Today's Top Alzheimer's News

USA2 SPOTLIGHT

In Case You Missed It: A September 13, 2016 The Hill article profiled UsAgainstAlzheimer’s co-founders Trish and George Vradenburg and their efforts to stop the spread of Alzheimer’s. According  to the profile, “Over the last six years, Trish and George Vradenburg have been working relentlessly to create a movement around Alzheimer’s disease. The couple ultimately hopes to eliminate the stigma associated with the condition and raise it up in the public discourse among other deadly diseases such as cancer and HIV/AIDS…The couple founded UsAgainstAlzheimer’s in 2010, and the group now consists of various networks aimed at connecting activists, researchers, faith-based groups, the pharmaceutical industry and other Alzheimer’s-serving organizations.”

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A September 16, 2016 STAT News opinion piece by Judith Graham highlighted the difficult end-of-life journey of individuals living with dementia and their caregivers. According to Graham, “Before my sister was struck by frontotemporal dementia, her wishes were very clear…But that was then, when the prospect of becoming infirm was abstract. When illness descended, my sister changed. And I found myself wondering whose wishes we should respect. My sister, as she had been? Or my sister, as she was now?”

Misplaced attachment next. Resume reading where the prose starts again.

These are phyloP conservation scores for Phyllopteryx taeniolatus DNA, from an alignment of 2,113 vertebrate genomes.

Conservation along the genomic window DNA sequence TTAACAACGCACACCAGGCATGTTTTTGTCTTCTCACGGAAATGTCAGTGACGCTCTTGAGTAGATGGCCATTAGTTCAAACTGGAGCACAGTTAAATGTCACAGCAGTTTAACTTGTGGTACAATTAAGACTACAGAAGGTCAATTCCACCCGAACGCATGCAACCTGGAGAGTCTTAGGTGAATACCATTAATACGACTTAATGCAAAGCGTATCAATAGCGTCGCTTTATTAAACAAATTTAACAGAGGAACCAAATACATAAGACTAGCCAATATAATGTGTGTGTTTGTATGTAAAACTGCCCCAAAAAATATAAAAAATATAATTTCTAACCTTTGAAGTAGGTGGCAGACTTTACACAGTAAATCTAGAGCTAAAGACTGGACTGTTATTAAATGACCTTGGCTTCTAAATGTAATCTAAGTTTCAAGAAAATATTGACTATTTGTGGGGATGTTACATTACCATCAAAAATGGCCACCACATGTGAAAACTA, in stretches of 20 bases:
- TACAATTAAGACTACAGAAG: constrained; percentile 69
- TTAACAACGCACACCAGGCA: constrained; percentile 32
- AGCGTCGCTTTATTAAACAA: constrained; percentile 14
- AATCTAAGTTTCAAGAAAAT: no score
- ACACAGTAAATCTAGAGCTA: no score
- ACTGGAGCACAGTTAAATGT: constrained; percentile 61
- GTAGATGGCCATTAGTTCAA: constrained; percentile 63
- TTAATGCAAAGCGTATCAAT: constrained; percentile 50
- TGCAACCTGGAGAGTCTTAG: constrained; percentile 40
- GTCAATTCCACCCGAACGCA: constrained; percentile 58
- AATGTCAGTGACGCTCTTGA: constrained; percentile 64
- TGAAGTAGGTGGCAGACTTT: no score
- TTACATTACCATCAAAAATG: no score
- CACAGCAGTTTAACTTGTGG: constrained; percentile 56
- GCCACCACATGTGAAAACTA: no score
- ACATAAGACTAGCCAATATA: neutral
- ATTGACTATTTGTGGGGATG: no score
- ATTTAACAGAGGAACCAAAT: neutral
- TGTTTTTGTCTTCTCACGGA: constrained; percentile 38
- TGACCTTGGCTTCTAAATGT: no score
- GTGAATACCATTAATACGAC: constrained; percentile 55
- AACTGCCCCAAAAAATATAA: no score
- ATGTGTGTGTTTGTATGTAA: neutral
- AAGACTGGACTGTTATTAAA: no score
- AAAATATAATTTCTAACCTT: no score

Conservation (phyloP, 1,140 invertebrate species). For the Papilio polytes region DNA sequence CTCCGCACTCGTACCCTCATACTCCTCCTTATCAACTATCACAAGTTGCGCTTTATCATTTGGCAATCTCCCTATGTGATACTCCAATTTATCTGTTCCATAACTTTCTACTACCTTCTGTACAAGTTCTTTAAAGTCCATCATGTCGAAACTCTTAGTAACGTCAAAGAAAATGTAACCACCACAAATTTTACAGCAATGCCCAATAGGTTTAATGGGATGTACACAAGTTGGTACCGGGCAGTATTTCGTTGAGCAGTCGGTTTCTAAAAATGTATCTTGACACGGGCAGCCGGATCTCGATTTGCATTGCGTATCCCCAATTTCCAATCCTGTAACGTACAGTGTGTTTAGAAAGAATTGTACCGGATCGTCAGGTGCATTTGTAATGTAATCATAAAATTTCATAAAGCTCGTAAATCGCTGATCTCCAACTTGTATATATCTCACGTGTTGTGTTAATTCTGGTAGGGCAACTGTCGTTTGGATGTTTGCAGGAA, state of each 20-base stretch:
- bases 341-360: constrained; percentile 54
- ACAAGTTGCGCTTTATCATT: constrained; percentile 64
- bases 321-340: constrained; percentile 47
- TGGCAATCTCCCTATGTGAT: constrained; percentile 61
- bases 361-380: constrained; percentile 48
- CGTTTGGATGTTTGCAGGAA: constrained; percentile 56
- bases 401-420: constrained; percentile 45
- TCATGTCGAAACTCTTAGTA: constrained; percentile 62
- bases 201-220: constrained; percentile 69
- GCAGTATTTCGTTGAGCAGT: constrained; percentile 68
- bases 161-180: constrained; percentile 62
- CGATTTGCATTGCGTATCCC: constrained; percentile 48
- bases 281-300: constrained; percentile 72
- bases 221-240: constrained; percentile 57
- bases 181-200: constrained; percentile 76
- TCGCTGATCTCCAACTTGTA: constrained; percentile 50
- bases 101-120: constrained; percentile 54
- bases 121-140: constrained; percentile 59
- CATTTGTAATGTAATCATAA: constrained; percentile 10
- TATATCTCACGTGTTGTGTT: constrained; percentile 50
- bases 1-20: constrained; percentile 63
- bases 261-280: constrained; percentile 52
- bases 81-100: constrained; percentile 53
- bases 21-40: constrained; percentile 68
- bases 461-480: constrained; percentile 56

A September 15, 2016 The Washington Post article encouraged current NFL players and alumni to make a “game plan” for Alzheimer’s and dementia. According to the article, “League figures say you have a 30 percent chance of contracting Alzheimer’s or dementia. You get lots of literature from the NFL Players Association about concussions and advice from agents and lawyers about estate-planning. But what you don’t get is the real picture of how people will treat you with a stigmatizing brain disease. Sam Huff is that picture. If you don’t want a judge to determine whether you have been abused, neglected or exploited and settle your family tensions, you better make a game plan.”

A September 15, 2016 ASU Now article interviewed Arizona State University professor Diana Bowman and her work on the ethical and legal questions associated with the “rapid expansion of neuroscience and neurotechnology.” 

 

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